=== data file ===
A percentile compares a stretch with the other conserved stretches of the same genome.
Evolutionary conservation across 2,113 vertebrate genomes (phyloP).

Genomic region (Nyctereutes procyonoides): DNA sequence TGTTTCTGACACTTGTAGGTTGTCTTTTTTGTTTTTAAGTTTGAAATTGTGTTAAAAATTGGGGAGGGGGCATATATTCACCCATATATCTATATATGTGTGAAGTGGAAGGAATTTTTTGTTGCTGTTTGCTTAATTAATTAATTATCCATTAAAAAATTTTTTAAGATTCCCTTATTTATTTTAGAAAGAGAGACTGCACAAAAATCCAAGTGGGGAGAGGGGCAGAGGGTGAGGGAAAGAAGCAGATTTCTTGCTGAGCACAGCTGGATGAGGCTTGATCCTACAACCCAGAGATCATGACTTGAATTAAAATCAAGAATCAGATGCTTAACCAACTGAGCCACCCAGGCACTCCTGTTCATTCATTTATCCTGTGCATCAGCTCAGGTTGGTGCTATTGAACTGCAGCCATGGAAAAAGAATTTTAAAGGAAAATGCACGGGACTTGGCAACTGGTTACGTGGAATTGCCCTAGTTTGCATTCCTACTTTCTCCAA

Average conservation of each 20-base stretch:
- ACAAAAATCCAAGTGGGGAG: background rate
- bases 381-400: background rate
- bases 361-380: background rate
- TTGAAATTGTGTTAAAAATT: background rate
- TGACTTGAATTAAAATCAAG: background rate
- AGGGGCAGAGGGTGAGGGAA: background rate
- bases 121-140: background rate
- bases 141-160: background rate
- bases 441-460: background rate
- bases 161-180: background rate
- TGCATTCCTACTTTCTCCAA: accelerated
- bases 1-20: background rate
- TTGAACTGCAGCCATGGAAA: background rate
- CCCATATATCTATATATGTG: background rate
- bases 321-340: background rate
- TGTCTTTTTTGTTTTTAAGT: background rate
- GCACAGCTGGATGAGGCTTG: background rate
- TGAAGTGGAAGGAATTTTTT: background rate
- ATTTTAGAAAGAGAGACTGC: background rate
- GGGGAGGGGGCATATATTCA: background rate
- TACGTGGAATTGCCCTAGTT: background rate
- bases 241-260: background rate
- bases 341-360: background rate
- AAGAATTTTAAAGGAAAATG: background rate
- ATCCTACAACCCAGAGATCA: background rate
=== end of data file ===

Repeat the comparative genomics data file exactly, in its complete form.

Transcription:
A percentile compares a stretch with the other conserved stretches of the same genome.
Evolutionary conservation across 2,113 vertebrate genomes (phyloP).

Genomic region (Nyctereutes procyonoides): DNA sequence TGTTTCTGACACTTGTAGGTTGTCTTTTTTGTTTTTAAGTTTGAAATTGTGTTAAAAATTGGGGAGGGGGCATATATTCACCCATATATCTATATATGTGTGAAGTGGAAGGAATTTTTTGTTGCTGTTTGCTTAATTAATTAATTATCCATTAAAAAATTTTTTAAGATTCCCTTATTTATTTTAGAAAGAGAGACTGCACAAAAATCCAAGTGGGGAGAGGGGCAGAGGGTGAGGGAAAGAAGCAGATTTCTTGCTGAGCACAGCTGGATGAGGCTTGATCCTACAACCCAGAGATCATGACTTGAATTAAAATCAAGAATCAGATGCTTAACCAACTGAGCCACCCAGGCACTCCTGTTCATTCATTTATCCTGTGCATCAGCTCAGGTTGGTGCTATTGAACTGCAGCCATGGAAAAAGAATTTTAAAGGAAAATGCACGGGACTTGGCAACTGGTTACGTGGAATTGCCCTAGTTTGCATTCCTACTTTCTCCAA

Average conservation of each 20-base stretch:
- ACAAAAATCCAAGTGGGGAG: background rate
- bases 381-400: background rate
- bases 361-380: background rate
- TTGAAATTGTGTTAAAAATT: background rate
- TGACTTGAATTAAAATCAAG: background rate
- AGGGGCAGAGGGTGAGGGAA: background rate
- bases 121-140: background rate
- bases 141-160: background rate
- bases 441-460: background rate
- bases 161-180: background rate
- TGCATTCCTACTTTCTCCAA: accelerated
- bases 1-20: background rate
- TTGAACTGCAGCCATGGAAA: background rate
- CCCATATATCTATATATGTG: background rate
- bases 321-340: background rate
- TGTCTTTTTTGTTTTTAAGT: background rate
- GCACAGCTGGATGAGGCTTG: background rate
- TGAAGTGGAAGGAATTTTTT: background rate
- ATTTTAGAAAGAGAGACTGC: background rate
- GGGGAGGGGGCATATATTCA: background rate
- TACGTGGAATTGCCCTAGTT: background rate
- bases 241-260: background rate
- bases 341-360: background rate
- AAGAATTTTAAAGGAAAATG: background rate
- ATCCTACAACCCAGAGATCA: background rate